The first was when I was evacuated during a wildfire. I had received a robo call warning that I had ten minutes to get out of my house. I almost had to leave one of my cats when she scratched her way out of my grip as I was putting her into her carrier. She ran and hid under a couch and I couldn’t coax her out. Not even her favorite treat grabbed her attention. I moved the couch, and she moved with it. I begged her to come out. In desperation, I walked out of the room thinking I would have to leave her. Then back into the room and one last try. In my most authoritarian voice I called out, you’ve got to come out, now! And she did. Like an obedient puppy dog, she walked right up to me.  I popped her into her carrier with no trouble and we were gone.

The other experience was with a very verbal male cat who warned me of a problem. I had finished washing the dishes and was sitting in the living room. This cat kept running back and forth between the living room and the kitchen, meowing in what seemed like a stress call. I followed him into the kitchen and found I had left the water running just a slight bit.  Somehow he had figured out this was not right.  So I turned the water faucet off and that was that. He went on his way unperturbed.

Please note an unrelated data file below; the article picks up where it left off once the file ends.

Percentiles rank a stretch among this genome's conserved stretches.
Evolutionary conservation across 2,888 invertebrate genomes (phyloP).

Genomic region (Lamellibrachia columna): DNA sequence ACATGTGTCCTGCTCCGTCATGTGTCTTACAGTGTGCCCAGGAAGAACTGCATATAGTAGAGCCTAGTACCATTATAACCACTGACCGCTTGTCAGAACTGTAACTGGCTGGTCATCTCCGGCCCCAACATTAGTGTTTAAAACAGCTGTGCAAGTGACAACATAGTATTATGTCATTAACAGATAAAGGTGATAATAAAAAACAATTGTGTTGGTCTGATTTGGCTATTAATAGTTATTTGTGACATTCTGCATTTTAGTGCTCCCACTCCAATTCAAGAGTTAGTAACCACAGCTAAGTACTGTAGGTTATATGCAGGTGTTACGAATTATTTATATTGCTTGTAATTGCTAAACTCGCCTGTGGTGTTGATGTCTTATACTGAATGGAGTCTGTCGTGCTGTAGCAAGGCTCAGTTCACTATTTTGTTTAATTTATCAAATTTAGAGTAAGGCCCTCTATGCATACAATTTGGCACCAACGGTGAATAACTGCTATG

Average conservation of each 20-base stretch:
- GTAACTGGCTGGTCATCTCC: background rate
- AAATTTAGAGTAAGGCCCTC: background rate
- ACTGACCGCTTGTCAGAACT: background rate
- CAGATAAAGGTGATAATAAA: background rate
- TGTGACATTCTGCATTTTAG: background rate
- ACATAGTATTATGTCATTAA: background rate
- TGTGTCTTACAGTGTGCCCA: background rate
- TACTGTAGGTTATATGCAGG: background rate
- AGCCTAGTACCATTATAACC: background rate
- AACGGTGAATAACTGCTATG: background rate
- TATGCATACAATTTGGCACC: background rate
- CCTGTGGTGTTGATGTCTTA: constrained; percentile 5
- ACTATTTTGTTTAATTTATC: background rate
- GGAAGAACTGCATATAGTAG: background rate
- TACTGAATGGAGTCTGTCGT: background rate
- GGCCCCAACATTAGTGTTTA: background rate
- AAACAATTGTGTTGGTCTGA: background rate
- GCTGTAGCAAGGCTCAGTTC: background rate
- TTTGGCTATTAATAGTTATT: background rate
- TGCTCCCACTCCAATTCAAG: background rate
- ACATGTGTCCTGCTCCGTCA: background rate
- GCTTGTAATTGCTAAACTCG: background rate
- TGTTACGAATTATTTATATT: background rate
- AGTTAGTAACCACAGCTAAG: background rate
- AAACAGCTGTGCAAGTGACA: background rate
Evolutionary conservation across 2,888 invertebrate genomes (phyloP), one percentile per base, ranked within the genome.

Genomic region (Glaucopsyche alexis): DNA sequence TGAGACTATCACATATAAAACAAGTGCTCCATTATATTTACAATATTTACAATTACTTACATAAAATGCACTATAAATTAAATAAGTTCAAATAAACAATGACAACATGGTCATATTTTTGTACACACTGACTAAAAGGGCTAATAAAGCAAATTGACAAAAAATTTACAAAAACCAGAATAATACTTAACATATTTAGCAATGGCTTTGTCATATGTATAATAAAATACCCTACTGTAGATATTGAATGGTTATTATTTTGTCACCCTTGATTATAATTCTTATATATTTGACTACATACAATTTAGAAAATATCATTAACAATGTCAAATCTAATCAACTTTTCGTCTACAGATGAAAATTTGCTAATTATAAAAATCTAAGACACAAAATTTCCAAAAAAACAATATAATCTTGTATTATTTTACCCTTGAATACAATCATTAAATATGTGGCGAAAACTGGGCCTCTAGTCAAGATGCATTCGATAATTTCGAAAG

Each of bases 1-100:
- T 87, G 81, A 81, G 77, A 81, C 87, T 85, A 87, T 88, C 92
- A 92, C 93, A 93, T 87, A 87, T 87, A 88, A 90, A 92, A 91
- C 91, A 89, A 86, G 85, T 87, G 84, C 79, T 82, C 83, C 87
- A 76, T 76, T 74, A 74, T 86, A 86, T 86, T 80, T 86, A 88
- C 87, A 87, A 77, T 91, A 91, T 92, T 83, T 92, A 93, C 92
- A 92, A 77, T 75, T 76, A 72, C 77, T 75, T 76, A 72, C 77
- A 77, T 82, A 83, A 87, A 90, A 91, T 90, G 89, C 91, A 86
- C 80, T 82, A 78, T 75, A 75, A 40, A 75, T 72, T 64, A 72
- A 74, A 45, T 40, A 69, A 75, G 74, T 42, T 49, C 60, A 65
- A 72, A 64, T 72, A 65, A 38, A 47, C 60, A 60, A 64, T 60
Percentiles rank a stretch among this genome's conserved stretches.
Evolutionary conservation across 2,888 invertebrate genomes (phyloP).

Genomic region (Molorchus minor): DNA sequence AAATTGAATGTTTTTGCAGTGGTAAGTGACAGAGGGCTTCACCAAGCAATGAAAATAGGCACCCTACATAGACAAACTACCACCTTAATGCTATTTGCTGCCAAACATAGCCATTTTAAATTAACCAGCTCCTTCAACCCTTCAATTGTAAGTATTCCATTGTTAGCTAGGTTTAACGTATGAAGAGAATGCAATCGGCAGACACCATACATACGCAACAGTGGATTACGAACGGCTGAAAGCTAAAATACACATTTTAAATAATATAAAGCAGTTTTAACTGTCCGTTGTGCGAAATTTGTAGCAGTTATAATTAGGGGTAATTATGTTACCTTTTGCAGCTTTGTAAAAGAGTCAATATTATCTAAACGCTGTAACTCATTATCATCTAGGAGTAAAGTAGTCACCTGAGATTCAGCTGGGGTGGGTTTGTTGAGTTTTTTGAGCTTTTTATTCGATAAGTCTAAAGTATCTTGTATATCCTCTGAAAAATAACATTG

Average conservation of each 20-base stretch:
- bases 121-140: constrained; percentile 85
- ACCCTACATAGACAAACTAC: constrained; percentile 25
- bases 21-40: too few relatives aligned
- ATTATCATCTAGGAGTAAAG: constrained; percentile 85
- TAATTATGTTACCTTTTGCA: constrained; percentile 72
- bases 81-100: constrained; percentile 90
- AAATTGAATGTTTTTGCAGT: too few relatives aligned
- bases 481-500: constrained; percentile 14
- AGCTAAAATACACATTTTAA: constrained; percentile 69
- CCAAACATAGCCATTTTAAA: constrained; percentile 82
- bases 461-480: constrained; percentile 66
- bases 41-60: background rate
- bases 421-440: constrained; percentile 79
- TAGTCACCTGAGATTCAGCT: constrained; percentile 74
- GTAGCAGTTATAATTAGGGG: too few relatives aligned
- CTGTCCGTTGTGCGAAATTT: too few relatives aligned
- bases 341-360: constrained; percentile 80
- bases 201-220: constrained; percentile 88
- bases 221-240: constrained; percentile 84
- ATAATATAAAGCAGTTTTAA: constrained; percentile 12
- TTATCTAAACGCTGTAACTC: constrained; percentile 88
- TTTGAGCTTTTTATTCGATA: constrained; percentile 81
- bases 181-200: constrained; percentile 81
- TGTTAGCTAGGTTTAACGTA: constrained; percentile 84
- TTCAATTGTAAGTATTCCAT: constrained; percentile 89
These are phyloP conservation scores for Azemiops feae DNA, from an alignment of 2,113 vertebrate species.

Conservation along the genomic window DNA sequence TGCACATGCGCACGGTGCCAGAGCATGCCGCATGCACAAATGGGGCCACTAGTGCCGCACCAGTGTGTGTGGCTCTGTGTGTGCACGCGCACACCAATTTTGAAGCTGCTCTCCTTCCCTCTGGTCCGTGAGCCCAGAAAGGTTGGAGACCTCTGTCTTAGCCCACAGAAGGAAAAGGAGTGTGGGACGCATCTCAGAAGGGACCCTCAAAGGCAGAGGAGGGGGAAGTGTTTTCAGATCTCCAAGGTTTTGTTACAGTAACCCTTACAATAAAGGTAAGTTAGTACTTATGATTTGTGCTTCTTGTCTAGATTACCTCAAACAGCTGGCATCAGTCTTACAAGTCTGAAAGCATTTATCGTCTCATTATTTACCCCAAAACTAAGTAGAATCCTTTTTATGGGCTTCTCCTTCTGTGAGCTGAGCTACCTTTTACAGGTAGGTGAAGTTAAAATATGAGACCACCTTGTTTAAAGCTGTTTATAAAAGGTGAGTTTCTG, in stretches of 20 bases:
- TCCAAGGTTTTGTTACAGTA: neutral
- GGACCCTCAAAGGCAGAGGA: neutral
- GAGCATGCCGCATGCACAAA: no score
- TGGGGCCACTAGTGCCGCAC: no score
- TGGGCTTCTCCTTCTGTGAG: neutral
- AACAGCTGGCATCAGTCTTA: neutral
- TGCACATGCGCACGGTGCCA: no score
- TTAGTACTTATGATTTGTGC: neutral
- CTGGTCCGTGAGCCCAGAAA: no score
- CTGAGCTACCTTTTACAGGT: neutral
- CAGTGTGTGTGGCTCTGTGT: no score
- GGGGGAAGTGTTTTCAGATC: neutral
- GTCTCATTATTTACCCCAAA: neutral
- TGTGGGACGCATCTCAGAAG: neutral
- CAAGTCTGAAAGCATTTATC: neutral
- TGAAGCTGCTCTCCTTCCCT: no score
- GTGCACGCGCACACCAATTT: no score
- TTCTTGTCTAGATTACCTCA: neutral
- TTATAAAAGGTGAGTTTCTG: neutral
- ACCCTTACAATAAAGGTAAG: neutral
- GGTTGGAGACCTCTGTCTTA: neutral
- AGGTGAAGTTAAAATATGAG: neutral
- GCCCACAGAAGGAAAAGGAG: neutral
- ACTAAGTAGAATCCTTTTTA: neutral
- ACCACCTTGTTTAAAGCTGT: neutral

Life is full of surprises.

5 thoughts on “Danger! Danger!”

  1. I like the topic of communication whether dogs, cats, crows or people. If I were starting my Psych over again, I think that might be my direction of study!

    We have 2 mama cats and 8 kittens, and they are really fun to observe. You do hear the vocal variations of the mamas when they call or round up the kittens, when they are content or watchful, when they bring in a kill and when they defend it!

    Also read a little in the area of teaching children with autism, and the topic of behavior as communication came up. I am familiar with this in the horse whisperer type training with horses, and with mating and defensive or aggressive posturing of animals, but it seems like such a good thing to be aware of when teaching or being with kids who can’t express their thoughts or concerns verbally.

    There is something very pleasing about bring heard and understood. And something satisfying about clarity in communication. Animals seem to keep it simple and clear. With purpose.